‘Unless someone like you cares a whole awful lot…’ – a guest post about environmental picture books

posted in: 2. Illustrators and Authors | 7

Following on from the round up on Monday of children’s books with a green theme, today I’m delighted to bring you a guest post from someone who has a particular interest in picture books with an environmental theme: Virginia Lowe, a colleague with whom I’ve enjoyed lots of helpful and interesting discussions online about all sorts of children’s books. Without further ado, I’ll hand you over to Virginia:

“Most picture books have a story involving a young character facing a problem, which he/she solves, usually without outside help. Most environmental stories say it is almost too late, one person can’t solve it alone, and the only answer is political.

You can see at once that these two narratives will be difficult to blend. And yet we do need to alert the young to the environment’s problems, without depressing them too much, but rather empowering them.

There are several ways of tackling this problem, and almost all involve the use of fantasy.

getofftrainFor the youngest, there is the simplicity of Oi! Get off our Train by John Burningham, in which a little boy either dreams or imagines that he and his toy dog are on a train, and are approached by various endangered animals who ask to join, because ‘soon there will be none of us left’. Another dream is Chris Van Allsberg’s Just a Dream. The boy in this sees the technological future as exciting and has no time for recycling, collecting rubbish or planting trees. But a trip to the future shows that it isn’t all that he expected, so he begins doing all he can.

barbapapaarkOne of the most satisfying is now forty years old – Barbapapa’s Ark (Tison and Taylor). In this the barbapapas (large blobby shape-changers) gather up all the animals, who are being hunted or killed by pollution, and take them to a ‘quiet green planet’. The people back on earth miss the animals, so they clean up the world with solar power, underground factories and transport, tree planting – and the barbapapas return with the animals.

Another, the first book to introduce sustainability to many a child for many years, is Dr Seuss’s The Lorax. Others which are well known are Graham Base’s Uno’s Garden and The Waterhole – both in their different ways extolling the natural world and its inhabitants.

windowbakerThere are a couple of non-fantasy ones as well. Jeannie Baker’s Window, in her beautiful meticulous collage made of natural materials, is one. In this a boy grows up in the country, but year by year the city stretches closer and closer, until his house is part of the city. Ironically, young children tend to prefer the city pictures – they can identify McDonald’s for instance. So Baker went on to write a sequel Belonging – again seen every two years through a child’s window. The girl watches, and helps, while her patch of inner city is transformed into greenness and serenity.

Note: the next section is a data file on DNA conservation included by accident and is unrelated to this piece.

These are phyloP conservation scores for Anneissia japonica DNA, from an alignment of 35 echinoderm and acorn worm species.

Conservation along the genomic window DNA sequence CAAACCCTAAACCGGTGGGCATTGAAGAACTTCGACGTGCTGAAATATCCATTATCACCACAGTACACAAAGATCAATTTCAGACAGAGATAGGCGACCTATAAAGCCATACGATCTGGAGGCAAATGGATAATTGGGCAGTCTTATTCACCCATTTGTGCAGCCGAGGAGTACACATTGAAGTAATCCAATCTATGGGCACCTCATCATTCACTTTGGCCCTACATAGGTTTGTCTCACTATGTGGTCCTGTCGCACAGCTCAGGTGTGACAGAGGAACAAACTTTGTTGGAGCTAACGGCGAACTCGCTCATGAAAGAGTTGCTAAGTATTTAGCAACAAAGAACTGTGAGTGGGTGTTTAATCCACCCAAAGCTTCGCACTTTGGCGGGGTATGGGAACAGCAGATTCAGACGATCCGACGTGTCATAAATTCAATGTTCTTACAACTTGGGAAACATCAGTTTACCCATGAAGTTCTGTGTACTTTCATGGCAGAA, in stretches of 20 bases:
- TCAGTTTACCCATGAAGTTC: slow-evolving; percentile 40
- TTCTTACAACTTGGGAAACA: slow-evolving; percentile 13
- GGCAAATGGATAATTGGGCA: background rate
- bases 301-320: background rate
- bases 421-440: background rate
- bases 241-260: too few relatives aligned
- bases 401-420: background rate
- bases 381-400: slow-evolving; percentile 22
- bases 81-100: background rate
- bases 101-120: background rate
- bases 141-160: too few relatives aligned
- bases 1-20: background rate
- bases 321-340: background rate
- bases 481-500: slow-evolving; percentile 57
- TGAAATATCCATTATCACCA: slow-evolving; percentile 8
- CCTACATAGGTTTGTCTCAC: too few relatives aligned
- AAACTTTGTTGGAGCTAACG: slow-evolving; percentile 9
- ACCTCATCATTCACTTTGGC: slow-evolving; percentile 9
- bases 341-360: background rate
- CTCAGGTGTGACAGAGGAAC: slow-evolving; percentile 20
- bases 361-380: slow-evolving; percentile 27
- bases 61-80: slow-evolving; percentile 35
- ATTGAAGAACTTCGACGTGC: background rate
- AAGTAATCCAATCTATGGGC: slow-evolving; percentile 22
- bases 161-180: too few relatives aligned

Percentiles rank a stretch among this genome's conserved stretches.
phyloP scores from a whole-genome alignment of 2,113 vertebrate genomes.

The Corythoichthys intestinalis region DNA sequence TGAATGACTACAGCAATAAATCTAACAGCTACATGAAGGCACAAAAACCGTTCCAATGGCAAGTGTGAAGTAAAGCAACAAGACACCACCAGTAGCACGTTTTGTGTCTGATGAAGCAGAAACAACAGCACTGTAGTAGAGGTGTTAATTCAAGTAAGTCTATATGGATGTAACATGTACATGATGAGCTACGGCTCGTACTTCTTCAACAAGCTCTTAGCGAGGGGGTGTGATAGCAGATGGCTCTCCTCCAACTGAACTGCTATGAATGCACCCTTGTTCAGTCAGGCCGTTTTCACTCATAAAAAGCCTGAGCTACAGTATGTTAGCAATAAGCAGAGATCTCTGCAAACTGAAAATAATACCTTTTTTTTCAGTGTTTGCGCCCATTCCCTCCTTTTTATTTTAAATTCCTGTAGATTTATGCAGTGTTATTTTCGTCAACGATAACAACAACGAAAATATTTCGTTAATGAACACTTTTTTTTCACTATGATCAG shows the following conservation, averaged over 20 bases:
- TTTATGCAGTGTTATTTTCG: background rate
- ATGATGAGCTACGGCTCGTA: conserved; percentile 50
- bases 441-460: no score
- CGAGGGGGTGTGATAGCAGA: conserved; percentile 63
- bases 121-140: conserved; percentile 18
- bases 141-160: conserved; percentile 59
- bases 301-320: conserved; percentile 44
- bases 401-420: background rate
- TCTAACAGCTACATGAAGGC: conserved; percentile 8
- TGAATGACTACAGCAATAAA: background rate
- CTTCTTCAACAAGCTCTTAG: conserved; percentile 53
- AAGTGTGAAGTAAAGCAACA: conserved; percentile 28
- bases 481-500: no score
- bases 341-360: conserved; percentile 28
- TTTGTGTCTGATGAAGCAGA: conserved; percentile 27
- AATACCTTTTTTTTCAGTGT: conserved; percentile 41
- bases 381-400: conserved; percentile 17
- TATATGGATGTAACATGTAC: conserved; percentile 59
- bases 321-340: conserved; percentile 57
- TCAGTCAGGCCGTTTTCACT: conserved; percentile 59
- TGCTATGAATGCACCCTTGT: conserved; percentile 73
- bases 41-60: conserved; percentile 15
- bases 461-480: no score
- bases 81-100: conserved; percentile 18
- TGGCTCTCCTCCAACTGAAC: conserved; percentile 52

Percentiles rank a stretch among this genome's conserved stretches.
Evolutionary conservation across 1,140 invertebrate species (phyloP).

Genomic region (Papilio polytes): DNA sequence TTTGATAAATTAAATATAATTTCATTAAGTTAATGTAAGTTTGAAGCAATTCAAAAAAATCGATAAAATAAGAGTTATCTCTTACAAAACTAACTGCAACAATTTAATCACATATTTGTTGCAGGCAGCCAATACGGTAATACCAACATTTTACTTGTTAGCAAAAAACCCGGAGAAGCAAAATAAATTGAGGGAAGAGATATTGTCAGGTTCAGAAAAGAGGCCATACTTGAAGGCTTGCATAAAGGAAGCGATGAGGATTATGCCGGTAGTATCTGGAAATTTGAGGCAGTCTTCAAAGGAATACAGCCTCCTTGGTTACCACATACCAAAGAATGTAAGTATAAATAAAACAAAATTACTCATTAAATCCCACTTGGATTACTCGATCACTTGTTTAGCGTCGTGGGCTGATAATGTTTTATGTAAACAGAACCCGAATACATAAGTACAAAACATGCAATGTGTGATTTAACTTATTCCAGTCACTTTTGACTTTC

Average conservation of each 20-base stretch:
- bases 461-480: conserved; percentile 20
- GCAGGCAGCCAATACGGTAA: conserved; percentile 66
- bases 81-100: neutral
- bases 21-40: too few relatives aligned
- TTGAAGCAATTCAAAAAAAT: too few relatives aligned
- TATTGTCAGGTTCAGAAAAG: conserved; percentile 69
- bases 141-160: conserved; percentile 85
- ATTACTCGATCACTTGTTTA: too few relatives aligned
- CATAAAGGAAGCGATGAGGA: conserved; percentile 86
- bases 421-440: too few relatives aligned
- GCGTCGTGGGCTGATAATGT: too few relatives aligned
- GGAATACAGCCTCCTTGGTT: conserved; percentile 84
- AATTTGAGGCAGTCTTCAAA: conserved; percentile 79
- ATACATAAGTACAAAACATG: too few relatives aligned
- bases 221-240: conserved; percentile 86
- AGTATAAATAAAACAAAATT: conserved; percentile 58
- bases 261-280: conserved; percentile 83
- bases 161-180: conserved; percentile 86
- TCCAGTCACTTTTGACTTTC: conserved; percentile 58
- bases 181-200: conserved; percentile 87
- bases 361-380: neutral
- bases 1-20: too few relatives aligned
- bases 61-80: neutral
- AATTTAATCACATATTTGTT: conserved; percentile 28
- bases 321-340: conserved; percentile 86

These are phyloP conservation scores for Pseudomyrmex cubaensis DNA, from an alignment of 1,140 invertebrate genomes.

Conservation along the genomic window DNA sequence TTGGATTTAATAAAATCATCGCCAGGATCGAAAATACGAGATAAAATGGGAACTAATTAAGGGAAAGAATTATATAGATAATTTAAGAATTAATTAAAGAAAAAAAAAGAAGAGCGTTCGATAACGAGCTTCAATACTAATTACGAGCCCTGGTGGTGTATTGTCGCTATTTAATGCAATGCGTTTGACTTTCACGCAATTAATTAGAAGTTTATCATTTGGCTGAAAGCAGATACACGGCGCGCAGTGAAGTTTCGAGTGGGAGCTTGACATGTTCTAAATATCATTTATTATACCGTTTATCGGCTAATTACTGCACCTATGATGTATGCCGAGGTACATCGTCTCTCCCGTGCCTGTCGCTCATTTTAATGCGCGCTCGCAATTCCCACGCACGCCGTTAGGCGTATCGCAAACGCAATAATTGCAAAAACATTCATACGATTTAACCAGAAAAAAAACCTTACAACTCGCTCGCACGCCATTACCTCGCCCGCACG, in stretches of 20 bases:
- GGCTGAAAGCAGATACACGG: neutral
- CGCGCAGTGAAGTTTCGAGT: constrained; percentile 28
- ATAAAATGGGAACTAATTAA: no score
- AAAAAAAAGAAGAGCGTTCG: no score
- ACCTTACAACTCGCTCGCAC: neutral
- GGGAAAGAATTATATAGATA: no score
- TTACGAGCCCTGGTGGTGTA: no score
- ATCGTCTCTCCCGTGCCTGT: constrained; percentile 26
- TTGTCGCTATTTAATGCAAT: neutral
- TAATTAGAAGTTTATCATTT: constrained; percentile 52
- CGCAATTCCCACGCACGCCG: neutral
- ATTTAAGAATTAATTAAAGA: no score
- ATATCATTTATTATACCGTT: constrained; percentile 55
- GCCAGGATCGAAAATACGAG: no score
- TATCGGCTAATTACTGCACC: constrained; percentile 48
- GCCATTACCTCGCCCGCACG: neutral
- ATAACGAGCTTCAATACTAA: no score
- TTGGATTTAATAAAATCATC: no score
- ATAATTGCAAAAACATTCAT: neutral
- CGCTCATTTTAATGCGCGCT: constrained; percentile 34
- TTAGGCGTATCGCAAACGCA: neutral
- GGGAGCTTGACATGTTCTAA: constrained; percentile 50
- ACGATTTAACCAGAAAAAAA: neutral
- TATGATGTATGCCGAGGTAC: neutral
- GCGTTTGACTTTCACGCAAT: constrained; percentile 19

One Child by Christopher Cheng with stunning pictures by Steven Woolman, shows that one child can make a difference, not only by recycling and saving power and water herself, but by marching in protests, and speaking out to others.

tomorrowbookFinally there is a recent book that seems to have managed to combine the two narratives – the picture book one, and the sustainability one. In The Tomorrow Book by Jackie French, a bookish little prince is left alone with his butler while his family take off on a trip. All the children come and ask for advice – how to save water and power, how to recycle, how to make room for the animals. It is illustrated in recycled collage by Sue DeGennero. French ends, positively, but telling us in her afterword ‘Tomorrow is going to be fun’.”

Thank you, Virginia! What a lot of richness you’ve brought to this week’s theme, with many more books to look out for and explore. I’m particularly delighted to see the inclusion of the Barbapapas – as it happens I’m working on a post about them for next month!

Dr Virginia Lowe is the proprietor of Create a Kids’ Book – a manuscript assessment agency. It also runs e-courses on writing a novel or chapter book, and on writing and/or illustrating a picture book (ten modules, with feedback to the exercises for each). Also workshops (mainly in Melbourne) and a free monthly bulletin on writing/illustrating for children, and children’s literature generally. Her book, Stories, Pictures and Reality: Two Children Tell studies the book-responses of a girl and a boy, from birth to independent reading. www.createakidsbook.com.

7 Responses

  1. Polly

    ah- I KNEW I had something I could have added to your carnival. no matter. Oi get off our Train and Window both big favourites here. Seem to remember you don’t like John Burningham much yourself though Zoe?
    Polly recently posted..confession

  2. Myra from GatheringBooks

    Hi Virginia, Hi Zoe, thanks for sharing this list with us. As I may have mentioned to Zoe perhaps a year back, Jeannie Baker’s wordless picture book, Window is one of my absolute favorites. Her Home/Belonging also has a very similar theme. Get Off our Train and The Tomorrow Book, however are unfamiliar to me. Will try to find them in our libraries. 🙂
    Myra from GatheringBooks recently posted..Jan/Jun 2012 AWB Reviews

  3. Tammy

    The paperbag prince by Colin Thompson has the most wonderful illustrations. I have also used ia book in school which I am pretty sure is Australian called “where the village meets the sea” about the effects of mass tourism on a very basic level. Unfortunately I was not able to find any more details online.

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